Online marketers often focus so much energy on driving new visitors to their website that they often overlook the activities on their website that are most critical to converting and growing loyal visitors and customers.Â Consider internal site search â€“ According to a Google report on internal site search, 90 percent of companies report that search is the No. 1 means of navigation on their site and 82 percent of visitors use site search to find the information they need.Â Given that 80 percent of visitors will reportedly abandon a site if search functionality is poor, enhanced internal site search functionality may be your highest return investment opportunity.
The ROI Can Be Compelling
As we noted in a previous entry, Website Redesigns Gone Good, we helped a client to implement enhanced search capability that resulted in a 35% decline in the volume of search abandonment.Â For our client that represented over 100,000 consumers each year who were far more likely to make a purchase and who left the website experience more satisfied and more likely to return â€“ also helping to drive a 20 percent increase in web site driven revenues.Â eFollett.com, who provides access to over 1,400 online bookstores across the United States and Canada, installed a new site search engine and grew web sales by 23%.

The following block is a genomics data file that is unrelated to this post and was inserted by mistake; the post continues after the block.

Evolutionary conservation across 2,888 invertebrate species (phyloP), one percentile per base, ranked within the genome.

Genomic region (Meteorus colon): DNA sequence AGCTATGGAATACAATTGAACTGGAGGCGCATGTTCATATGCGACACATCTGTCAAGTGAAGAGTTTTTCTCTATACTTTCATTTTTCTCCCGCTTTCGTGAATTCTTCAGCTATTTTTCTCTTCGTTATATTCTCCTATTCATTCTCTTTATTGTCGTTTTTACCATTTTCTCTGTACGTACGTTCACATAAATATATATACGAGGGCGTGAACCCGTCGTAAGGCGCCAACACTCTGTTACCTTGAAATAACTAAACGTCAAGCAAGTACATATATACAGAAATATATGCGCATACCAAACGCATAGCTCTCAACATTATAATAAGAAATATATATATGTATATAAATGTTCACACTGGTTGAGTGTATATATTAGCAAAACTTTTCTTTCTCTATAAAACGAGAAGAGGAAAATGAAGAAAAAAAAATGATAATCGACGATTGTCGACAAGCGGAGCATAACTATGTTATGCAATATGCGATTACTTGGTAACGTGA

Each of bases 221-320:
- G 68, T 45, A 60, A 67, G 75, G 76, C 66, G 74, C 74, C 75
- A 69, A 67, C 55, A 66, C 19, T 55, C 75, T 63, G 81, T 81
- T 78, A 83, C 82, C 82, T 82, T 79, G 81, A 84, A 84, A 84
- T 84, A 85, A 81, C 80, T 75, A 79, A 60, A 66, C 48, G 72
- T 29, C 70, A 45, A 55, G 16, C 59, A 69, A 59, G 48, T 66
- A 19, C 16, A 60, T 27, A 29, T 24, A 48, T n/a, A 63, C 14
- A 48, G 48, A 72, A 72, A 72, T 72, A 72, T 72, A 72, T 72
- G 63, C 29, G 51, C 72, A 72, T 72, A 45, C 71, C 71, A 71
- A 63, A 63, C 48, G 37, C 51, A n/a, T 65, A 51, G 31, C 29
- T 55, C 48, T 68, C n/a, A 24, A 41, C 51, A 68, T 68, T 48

So where to start?
STEP 1: Analyze how visitors to your site use your current site search
No surprise here – given our emphasis on analytics and understanding site behavior.Â If configured properly, any reputable analytics solution should provide extremely valuable information.
- Pay particular attention to bounce rates, exit rates, and conversion rates by keyword.
- On the highest volume keywords, what results are presented, in which order, and to which pages did visitors navigate.
- A high volume of search activity on particular categories of keywords can reflect important deficiencies in the navigation of your site.
- Segment your audience and develop an understanding of how different types of users use site search.
- Itâ€™s important to remember that in most cases the majority of traffic to your site does not start on the home page.Â This can change the context for why someone may do a search.
- This step is often necessary to build the business case for any investment in enhanced internal site search capabilities.
In addition to helping you to identify where your current search and site navigation is falling short, analyzing your search traffic can also help you develop a better understanding of your website visitors.
STEP 2: Research best practice internal site search features
Competitor websites or the websites for market leaders in related industries can often be very helpful in this regard.Â Some of the most common enhanced features include:
- Search filtering (e.g. price, product/content type, brand, color, etc) – Over 88% of the top 500 online retailers offer search filtering â€“ those that donâ€™t are primarily due to narrow product offering.